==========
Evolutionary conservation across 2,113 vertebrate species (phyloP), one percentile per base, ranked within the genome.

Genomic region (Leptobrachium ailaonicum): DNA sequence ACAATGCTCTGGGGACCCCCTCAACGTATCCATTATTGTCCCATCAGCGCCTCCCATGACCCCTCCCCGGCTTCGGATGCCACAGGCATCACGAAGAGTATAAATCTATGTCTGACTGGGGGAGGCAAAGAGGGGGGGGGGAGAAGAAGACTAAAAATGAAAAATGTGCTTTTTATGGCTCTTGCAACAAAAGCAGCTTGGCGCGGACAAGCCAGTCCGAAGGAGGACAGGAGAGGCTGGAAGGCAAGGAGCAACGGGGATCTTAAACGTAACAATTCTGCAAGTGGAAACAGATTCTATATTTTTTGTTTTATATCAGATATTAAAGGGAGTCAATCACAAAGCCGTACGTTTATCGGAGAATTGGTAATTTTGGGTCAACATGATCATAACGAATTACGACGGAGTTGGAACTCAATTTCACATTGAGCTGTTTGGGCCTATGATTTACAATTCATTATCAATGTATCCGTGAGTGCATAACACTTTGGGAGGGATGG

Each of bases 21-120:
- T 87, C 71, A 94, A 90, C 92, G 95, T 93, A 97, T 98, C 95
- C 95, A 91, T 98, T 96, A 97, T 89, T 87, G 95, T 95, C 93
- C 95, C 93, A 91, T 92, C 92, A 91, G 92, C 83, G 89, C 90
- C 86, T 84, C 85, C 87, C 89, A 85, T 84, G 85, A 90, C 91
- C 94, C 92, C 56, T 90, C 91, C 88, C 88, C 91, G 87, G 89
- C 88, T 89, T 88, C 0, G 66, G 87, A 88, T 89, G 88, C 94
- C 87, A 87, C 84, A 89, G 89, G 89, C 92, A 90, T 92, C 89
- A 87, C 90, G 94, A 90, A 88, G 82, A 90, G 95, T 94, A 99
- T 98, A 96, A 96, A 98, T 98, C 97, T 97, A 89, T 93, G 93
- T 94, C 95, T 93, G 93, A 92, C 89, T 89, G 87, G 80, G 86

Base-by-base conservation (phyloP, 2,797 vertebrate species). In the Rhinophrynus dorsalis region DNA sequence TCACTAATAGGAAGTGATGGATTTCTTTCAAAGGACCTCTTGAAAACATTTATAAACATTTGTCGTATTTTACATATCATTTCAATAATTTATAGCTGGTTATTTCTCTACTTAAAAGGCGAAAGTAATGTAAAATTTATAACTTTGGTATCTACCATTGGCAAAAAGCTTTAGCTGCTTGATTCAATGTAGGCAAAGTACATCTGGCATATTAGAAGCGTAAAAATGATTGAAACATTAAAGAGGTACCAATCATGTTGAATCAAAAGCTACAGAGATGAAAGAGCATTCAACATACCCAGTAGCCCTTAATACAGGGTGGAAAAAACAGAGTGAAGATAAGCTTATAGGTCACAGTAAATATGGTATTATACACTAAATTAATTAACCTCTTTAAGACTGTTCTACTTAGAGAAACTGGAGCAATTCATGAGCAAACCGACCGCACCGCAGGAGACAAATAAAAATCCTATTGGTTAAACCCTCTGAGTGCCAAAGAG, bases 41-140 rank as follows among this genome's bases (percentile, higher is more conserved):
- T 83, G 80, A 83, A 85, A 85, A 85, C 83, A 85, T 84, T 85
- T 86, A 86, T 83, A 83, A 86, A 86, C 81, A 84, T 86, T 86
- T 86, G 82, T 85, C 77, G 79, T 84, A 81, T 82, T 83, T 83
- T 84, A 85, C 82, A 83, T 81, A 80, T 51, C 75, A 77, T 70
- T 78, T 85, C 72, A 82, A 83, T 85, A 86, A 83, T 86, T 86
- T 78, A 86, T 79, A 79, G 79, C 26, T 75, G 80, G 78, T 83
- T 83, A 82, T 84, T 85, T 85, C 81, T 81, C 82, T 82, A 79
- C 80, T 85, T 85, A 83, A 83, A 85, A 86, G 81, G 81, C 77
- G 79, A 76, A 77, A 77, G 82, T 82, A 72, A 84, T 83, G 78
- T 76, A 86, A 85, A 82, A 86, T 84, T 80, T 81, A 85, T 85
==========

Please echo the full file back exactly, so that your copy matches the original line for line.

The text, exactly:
Evolutionary conservation across 2,113 vertebrate species (phyloP), one percentile per base, ranked within the genome.

Genomic region (Leptobrachium ailaonicum): DNA sequence ACAATGCTCTGGGGACCCCCTCAACGTATCCATTATTGTCCCATCAGCGCCTCCCATGACCCCTCCCCGGCTTCGGATGCCACAGGCATCACGAAGAGTATAAATCTATGTCTGACTGGGGGAGGCAAAGAGGGGGGGGGGAGAAGAAGACTAAAAATGAAAAATGTGCTTTTTATGGCTCTTGCAACAAAAGCAGCTTGGCGCGGACAAGCCAGTCCGAAGGAGGACAGGAGAGGCTGGAAGGCAAGGAGCAACGGGGATCTTAAACGTAACAATTCTGCAAGTGGAAACAGATTCTATATTTTTTGTTTTATATCAGATATTAAAGGGAGTCAATCACAAAGCCGTACGTTTATCGGAGAATTGGTAATTTTGGGTCAACATGATCATAACGAATTACGACGGAGTTGGAACTCAATTTCACATTGAGCTGTTTGGGCCTATGATTTACAATTCATTATCAATGTATCCGTGAGTGCATAACACTTTGGGAGGGATGG

Each of bases 21-120:
- T 87, C 71, A 94, A 90, C 92, G 95, T 93, A 97, T 98, C 95
- C 95, A 91, T 98, T 96, A 97, T 89, T 87, G 95, T 95, C 93
- C 95, C 93, A 91, T 92, C 92, A 91, G 92, C 83, G 89, C 90
- C 86, T 84, C 85, C 87, C 89, A 85, T 84, G 85, A 90, C 91
- C 94, C 92, C 56, T 90, C 91, C 88, C 88, C 91, G 87, G 89
- C 88, T 89, T 88, C 0, G 66, G 87, A 88, T 89, G 88, C 94
- C 87, A 87, C 84, A 89, G 89, G 89, C 92, A 90, T 92, C 89
- A 87, C 90, G 94, A 90, A 88, G 82, A 90, G 95, T 94, A 99
- T 98, A 96, A 96, A 98, T 98, C 97, T 97, A 89, T 93, G 93
- T 94, C 95, T 93, G 93, A 92, C 89, T 89, G 87, G 80, G 86

Base-by-base conservation (phyloP, 2,797 vertebrate species). In the Rhinophrynus dorsalis region DNA sequence TCACTAATAGGAAGTGATGGATTTCTTTCAAAGGACCTCTTGAAAACATTTATAAACATTTGTCGTATTTTACATATCATTTCAATAATTTATAGCTGGTTATTTCTCTACTTAAAAGGCGAAAGTAATGTAAAATTTATAACTTTGGTATCTACCATTGGCAAAAAGCTTTAGCTGCTTGATTCAATGTAGGCAAAGTACATCTGGCATATTAGAAGCGTAAAAATGATTGAAACATTAAAGAGGTACCAATCATGTTGAATCAAAAGCTACAGAGATGAAAGAGCATTCAACATACCCAGTAGCCCTTAATACAGGGTGGAAAAAACAGAGTGAAGATAAGCTTATAGGTCACAGTAAATATGGTATTATACACTAAATTAATTAACCTCTTTAAGACTGTTCTACTTAGAGAAACTGGAGCAATTCATGAGCAAACCGACCGCACCGCAGGAGACAAATAAAAATCCTATTGGTTAAACCCTCTGAGTGCCAAAGAG, bases 41-140 rank as follows among this genome's bases (percentile, higher is more conserved):
- T 83, G 80, A 83, A 85, A 85, A 85, C 83, A 85, T 84, T 85
- T 86, A 86, T 83, A 83, A 86, A 86, C 81, A 84, T 86, T 86
- T 86, G 82, T 85, C 77, G 79, T 84, A 81, T 82, T 83, T 83
- T 84, A 85, C 82, A 83, T 81, A 80, T 51, C 75, A 77, T 70
- T 78, T 85, C 72, A 82, A 83, T 85, A 86, A 83, T 86, T 86
- T 78, A 86, T 79, A 79, G 79, C 26, T 75, G 80, G 78, T 83
- T 83, A 82, T 84, T 85, T 85, C 81, T 81, C 82, T 82, A 79
- C 80, T 85, T 85, A 83, A 83, A 85, A 86, G 81, G 81, C 77
- G 79, A 76, A 77, A 77, G 82, T 82, A 72, A 84, T 83, G 78
- T 76, A 86, A 85, A 82, A 86, T 84, T 80, T 81, A 85, T 85